Anton Howes   

Visiting Research Fellow


Twitter: @antonhowes

I am currently writing a book on why innovation accelerated in the eighteenth century

in Britain, which in turn led to the Industrial Revolution. One of my key findings is that

innovation is a practice that spreads from person to person. I argue that people became

innovators because they adopted an improving mentality - and that Britain experienced

an acceleration of innovation because its innovators were committed to evangelising

that mentality further.

My first book, Arts and Minds: How the Royal Society of Arts Changed a Nation, came

out in 2020, published by Princeton University Press. It tells the story of the Royal Society for the Encouragement of Arts, Manufactures, and Commerce - essentially, Britain's national improvement agency, in any and every way imaginable. I like to think of it as a hidden history of three centuries of social reform, from eighteenth-century coffee houses, to the schemes of Victorian utilitarian reformers, the early environmentalists of the mid-twentieth century, and much more. Frankly, it's an organisation unlike any other.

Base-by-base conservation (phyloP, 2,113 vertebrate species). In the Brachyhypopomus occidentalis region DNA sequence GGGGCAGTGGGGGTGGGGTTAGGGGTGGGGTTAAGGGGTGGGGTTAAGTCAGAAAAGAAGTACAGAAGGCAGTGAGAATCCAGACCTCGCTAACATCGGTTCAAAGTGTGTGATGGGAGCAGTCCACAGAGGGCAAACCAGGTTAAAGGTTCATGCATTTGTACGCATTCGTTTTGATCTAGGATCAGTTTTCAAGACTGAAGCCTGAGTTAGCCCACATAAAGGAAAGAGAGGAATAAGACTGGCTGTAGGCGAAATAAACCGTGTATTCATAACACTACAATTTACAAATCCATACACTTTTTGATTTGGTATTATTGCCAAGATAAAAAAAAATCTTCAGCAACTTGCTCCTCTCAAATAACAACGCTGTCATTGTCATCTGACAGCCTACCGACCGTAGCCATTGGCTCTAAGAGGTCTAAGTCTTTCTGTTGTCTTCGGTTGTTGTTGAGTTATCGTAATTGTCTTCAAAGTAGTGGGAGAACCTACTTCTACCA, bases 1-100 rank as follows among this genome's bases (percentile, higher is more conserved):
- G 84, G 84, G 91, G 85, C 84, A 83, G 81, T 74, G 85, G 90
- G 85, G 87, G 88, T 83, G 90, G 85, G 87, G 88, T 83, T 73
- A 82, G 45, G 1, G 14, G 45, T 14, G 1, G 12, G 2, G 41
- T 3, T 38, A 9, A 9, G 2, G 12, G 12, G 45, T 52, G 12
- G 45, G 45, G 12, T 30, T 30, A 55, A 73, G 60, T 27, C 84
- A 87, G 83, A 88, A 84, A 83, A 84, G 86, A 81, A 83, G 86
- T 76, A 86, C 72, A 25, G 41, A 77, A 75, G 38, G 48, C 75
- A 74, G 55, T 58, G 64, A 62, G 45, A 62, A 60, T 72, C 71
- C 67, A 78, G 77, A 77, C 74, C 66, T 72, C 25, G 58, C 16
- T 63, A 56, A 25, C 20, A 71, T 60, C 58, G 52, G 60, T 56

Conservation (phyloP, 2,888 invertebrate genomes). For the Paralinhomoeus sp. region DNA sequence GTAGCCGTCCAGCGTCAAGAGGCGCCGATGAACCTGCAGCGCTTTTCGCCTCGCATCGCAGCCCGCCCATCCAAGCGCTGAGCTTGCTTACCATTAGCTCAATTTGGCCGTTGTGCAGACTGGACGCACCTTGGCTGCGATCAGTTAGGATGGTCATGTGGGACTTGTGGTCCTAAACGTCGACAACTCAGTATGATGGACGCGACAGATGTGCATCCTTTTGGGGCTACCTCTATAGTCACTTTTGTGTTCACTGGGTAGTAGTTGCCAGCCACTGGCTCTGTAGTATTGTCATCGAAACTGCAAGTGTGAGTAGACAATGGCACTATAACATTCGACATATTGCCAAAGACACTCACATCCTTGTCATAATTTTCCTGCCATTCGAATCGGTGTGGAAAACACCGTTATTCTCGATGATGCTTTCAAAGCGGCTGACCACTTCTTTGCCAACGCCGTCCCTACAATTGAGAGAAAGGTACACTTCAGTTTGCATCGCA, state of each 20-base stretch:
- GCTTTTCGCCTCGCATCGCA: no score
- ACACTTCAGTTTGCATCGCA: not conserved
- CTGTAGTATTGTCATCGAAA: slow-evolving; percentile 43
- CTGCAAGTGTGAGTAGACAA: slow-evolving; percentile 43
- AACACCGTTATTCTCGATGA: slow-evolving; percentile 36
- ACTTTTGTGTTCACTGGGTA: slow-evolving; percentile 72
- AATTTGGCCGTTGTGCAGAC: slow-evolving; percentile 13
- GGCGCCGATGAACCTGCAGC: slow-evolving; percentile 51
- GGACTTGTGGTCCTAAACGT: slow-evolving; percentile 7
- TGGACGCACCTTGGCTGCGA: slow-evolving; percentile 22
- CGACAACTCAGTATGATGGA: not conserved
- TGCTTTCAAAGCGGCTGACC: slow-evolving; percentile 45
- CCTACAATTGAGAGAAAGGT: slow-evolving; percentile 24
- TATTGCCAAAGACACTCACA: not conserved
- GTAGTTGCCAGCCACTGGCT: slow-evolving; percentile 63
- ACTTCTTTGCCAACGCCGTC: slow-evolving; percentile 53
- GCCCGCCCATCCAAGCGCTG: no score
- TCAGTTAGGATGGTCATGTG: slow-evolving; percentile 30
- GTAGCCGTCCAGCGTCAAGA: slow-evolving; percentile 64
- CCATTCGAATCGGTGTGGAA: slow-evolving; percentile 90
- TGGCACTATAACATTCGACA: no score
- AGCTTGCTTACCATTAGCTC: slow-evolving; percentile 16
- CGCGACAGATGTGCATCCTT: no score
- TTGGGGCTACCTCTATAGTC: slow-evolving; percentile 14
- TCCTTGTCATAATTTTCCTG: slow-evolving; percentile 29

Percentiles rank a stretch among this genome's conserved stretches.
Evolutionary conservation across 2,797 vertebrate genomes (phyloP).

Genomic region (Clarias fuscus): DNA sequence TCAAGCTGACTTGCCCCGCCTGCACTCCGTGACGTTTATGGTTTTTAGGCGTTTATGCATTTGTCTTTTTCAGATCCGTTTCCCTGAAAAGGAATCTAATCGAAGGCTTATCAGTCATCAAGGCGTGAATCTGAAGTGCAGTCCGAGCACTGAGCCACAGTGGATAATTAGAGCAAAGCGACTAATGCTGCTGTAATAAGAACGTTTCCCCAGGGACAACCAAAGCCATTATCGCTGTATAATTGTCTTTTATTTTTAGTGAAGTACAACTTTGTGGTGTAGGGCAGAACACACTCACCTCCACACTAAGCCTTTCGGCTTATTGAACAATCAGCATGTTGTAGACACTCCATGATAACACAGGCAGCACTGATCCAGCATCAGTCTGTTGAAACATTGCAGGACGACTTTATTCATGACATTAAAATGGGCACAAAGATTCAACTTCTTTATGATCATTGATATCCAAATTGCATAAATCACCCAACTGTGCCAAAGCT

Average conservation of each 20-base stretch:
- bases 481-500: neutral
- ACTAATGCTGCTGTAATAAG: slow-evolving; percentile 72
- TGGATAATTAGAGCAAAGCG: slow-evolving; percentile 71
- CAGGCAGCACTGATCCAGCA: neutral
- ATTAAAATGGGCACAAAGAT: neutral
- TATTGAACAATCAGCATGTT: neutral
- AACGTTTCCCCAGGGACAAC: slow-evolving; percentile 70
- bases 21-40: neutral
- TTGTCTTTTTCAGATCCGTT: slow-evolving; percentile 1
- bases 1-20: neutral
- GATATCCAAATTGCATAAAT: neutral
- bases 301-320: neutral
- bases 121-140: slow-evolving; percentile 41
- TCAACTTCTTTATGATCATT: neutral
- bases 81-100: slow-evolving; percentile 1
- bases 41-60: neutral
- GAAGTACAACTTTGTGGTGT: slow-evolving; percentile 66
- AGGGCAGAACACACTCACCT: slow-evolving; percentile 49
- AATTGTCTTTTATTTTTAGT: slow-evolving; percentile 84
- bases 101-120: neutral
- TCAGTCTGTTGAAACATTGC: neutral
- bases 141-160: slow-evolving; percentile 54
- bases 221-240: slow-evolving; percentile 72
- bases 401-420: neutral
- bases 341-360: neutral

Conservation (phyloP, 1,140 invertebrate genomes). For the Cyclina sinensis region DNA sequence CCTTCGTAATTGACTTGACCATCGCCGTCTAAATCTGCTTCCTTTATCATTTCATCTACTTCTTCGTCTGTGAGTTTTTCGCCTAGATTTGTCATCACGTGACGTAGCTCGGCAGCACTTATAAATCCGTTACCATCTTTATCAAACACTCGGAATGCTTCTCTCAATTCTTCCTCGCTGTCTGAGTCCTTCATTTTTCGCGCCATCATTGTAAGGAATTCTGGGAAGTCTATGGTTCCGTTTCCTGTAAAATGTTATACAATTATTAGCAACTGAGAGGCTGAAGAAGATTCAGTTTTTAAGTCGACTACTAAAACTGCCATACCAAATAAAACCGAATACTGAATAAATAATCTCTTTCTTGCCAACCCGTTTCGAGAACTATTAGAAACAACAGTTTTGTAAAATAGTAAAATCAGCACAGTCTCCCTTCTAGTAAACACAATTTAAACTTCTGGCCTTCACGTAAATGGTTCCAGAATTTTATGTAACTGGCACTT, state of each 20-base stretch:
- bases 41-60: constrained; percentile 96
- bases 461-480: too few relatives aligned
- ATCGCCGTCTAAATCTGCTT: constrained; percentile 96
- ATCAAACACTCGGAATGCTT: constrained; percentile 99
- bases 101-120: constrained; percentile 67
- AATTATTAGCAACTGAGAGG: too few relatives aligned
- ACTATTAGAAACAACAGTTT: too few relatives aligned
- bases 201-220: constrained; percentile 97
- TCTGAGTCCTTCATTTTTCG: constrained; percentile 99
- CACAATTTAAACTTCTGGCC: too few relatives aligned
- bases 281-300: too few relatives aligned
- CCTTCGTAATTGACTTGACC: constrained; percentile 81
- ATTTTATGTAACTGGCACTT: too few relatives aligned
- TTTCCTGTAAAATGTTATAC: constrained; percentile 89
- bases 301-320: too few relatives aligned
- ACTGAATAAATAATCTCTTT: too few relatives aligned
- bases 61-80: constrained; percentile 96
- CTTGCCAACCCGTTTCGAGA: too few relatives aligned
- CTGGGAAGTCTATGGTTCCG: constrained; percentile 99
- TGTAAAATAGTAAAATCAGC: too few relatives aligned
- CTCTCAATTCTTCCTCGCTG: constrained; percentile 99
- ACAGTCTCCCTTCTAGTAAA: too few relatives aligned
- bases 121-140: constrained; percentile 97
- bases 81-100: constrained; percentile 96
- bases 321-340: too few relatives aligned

As well as being a visiting fellow at King’s, I am head of innovation research at The Entrepreneurs Network, a UK-based think tank focused on encouraging innovation and entrepreneurship. I am also historian-in-residence at the Royal Society for the Encouragement of Arts, Manufactures, and Commerce, having written its latest history. For two years I was also lecturer in Economic History at King's College London, and before that a post-doctoral research associate at Brown University's Political Theory Project. I received my PhD in Political Economy from King's College London in 2016.

Centre for the History of Science, Technology and Medicine

Department of History

King's College London


London WC2R 2LS

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